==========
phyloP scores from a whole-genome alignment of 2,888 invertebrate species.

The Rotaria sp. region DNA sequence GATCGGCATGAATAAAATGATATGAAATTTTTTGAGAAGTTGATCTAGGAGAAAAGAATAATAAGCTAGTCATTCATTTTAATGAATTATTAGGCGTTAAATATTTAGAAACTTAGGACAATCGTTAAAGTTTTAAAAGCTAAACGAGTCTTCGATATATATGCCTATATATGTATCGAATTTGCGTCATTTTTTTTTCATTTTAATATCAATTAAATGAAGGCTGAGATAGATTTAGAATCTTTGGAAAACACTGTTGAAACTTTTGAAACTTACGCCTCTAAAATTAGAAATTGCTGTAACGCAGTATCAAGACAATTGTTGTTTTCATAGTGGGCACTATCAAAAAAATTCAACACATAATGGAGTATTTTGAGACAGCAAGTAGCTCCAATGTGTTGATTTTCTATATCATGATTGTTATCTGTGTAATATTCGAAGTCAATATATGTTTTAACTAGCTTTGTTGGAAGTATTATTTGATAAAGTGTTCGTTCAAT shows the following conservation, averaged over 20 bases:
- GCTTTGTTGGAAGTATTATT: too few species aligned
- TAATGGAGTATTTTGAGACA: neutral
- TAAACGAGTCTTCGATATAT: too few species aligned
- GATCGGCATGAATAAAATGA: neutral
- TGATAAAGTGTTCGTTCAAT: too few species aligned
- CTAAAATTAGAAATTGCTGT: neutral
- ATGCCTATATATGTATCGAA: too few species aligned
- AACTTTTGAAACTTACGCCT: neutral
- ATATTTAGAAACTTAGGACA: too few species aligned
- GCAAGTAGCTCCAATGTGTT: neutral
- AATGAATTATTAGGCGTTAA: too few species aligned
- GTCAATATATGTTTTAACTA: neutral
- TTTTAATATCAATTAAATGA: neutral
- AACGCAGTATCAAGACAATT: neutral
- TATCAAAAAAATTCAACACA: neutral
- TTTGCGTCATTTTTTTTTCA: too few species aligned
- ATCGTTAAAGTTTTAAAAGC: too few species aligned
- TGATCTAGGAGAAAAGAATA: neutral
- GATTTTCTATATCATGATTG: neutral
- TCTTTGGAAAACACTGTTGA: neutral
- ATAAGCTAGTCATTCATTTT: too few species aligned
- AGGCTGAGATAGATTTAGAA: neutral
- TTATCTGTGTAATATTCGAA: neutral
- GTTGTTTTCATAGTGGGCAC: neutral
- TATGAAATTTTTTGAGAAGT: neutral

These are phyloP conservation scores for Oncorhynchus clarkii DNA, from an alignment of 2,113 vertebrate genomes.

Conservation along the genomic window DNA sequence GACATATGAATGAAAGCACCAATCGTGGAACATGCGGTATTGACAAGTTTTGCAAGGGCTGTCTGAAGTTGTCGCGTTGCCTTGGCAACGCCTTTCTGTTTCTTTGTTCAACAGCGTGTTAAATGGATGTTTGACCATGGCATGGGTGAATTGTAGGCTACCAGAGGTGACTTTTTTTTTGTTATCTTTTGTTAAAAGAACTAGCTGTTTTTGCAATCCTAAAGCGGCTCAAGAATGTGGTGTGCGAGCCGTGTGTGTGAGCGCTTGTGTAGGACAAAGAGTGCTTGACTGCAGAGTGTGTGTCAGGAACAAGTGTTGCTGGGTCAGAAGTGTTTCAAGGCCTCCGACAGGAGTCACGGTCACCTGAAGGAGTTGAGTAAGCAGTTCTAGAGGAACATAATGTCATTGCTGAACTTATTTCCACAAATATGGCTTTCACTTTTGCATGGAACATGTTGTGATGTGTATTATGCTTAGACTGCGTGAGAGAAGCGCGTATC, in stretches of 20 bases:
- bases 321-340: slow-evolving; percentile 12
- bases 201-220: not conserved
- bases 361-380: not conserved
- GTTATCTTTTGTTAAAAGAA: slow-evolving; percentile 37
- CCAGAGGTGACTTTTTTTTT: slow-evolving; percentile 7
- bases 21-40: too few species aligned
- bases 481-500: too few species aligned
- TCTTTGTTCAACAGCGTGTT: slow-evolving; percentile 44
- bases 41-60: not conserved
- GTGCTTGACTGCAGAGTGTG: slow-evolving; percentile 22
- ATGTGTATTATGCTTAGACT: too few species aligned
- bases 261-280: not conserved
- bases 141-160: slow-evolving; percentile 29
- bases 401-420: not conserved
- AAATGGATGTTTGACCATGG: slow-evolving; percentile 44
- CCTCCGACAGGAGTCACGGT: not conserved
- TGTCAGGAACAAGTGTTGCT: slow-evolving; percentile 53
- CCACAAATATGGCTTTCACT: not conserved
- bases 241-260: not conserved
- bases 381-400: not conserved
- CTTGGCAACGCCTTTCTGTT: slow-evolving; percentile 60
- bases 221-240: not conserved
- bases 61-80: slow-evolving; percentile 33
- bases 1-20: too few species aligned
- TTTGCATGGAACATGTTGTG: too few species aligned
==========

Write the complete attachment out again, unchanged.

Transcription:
phyloP scores from a whole-genome alignment of 2,888 invertebrate species.

The Rotaria sp. region DNA sequence GATCGGCATGAATAAAATGATATGAAATTTTTTGAGAAGTTGATCTAGGAGAAAAGAATAATAAGCTAGTCATTCATTTTAATGAATTATTAGGCGTTAAATATTTAGAAACTTAGGACAATCGTTAAAGTTTTAAAAGCTAAACGAGTCTTCGATATATATGCCTATATATGTATCGAATTTGCGTCATTTTTTTTTCATTTTAATATCAATTAAATGAAGGCTGAGATAGATTTAGAATCTTTGGAAAACACTGTTGAAACTTTTGAAACTTACGCCTCTAAAATTAGAAATTGCTGTAACGCAGTATCAAGACAATTGTTGTTTTCATAGTGGGCACTATCAAAAAAATTCAACACATAATGGAGTATTTTGAGACAGCAAGTAGCTCCAATGTGTTGATTTTCTATATCATGATTGTTATCTGTGTAATATTCGAAGTCAATATATGTTTTAACTAGCTTTGTTGGAAGTATTATTTGATAAAGTGTTCGTTCAAT shows the following conservation, averaged over 20 bases:
- GCTTTGTTGGAAGTATTATT: too few species aligned
- TAATGGAGTATTTTGAGACA: neutral
- TAAACGAGTCTTCGATATAT: too few species aligned
- GATCGGCATGAATAAAATGA: neutral
- TGATAAAGTGTTCGTTCAAT: too few species aligned
- CTAAAATTAGAAATTGCTGT: neutral
- ATGCCTATATATGTATCGAA: too few species aligned
- AACTTTTGAAACTTACGCCT: neutral
- ATATTTAGAAACTTAGGACA: too few species aligned
- GCAAGTAGCTCCAATGTGTT: neutral
- AATGAATTATTAGGCGTTAA: too few species aligned
- GTCAATATATGTTTTAACTA: neutral
- TTTTAATATCAATTAAATGA: neutral
- AACGCAGTATCAAGACAATT: neutral
- TATCAAAAAAATTCAACACA: neutral
- TTTGCGTCATTTTTTTTTCA: too few species aligned
- ATCGTTAAAGTTTTAAAAGC: too few species aligned
- TGATCTAGGAGAAAAGAATA: neutral
- GATTTTCTATATCATGATTG: neutral
- TCTTTGGAAAACACTGTTGA: neutral
- ATAAGCTAGTCATTCATTTT: too few species aligned
- AGGCTGAGATAGATTTAGAA: neutral
- TTATCTGTGTAATATTCGAA: neutral
- GTTGTTTTCATAGTGGGCAC: neutral
- TATGAAATTTTTTGAGAAGT: neutral

These are phyloP conservation scores for Oncorhynchus clarkii DNA, from an alignment of 2,113 vertebrate genomes.

Conservation along the genomic window DNA sequence GACATATGAATGAAAGCACCAATCGTGGAACATGCGGTATTGACAAGTTTTGCAAGGGCTGTCTGAAGTTGTCGCGTTGCCTTGGCAACGCCTTTCTGTTTCTTTGTTCAACAGCGTGTTAAATGGATGTTTGACCATGGCATGGGTGAATTGTAGGCTACCAGAGGTGACTTTTTTTTTGTTATCTTTTGTTAAAAGAACTAGCTGTTTTTGCAATCCTAAAGCGGCTCAAGAATGTGGTGTGCGAGCCGTGTGTGTGAGCGCTTGTGTAGGACAAAGAGTGCTTGACTGCAGAGTGTGTGTCAGGAACAAGTGTTGCTGGGTCAGAAGTGTTTCAAGGCCTCCGACAGGAGTCACGGTCACCTGAAGGAGTTGAGTAAGCAGTTCTAGAGGAACATAATGTCATTGCTGAACTTATTTCCACAAATATGGCTTTCACTTTTGCATGGAACATGTTGTGATGTGTATTATGCTTAGACTGCGTGAGAGAAGCGCGTATC, in stretches of 20 bases:
- bases 321-340: slow-evolving; percentile 12
- bases 201-220: not conserved
- bases 361-380: not conserved
- GTTATCTTTTGTTAAAAGAA: slow-evolving; percentile 37
- CCAGAGGTGACTTTTTTTTT: slow-evolving; percentile 7
- bases 21-40: too few species aligned
- bases 481-500: too few species aligned
- TCTTTGTTCAACAGCGTGTT: slow-evolving; percentile 44
- bases 41-60: not conserved
- GTGCTTGACTGCAGAGTGTG: slow-evolving; percentile 22
- ATGTGTATTATGCTTAGACT: too few species aligned
- bases 261-280: not conserved
- bases 141-160: slow-evolving; percentile 29
- bases 401-420: not conserved
- AAATGGATGTTTGACCATGG: slow-evolving; percentile 44
- CCTCCGACAGGAGTCACGGT: not conserved
- TGTCAGGAACAAGTGTTGCT: slow-evolving; percentile 53
- CCACAAATATGGCTTTCACT: not conserved
- bases 241-260: not conserved
- bases 381-400: not conserved
- CTTGGCAACGCCTTTCTGTT: slow-evolving; percentile 60
- bases 221-240: not conserved
- bases 61-80: slow-evolving; percentile 33
- bases 1-20: too few species aligned
- TTTGCATGGAACATGTTGTG: too few species aligned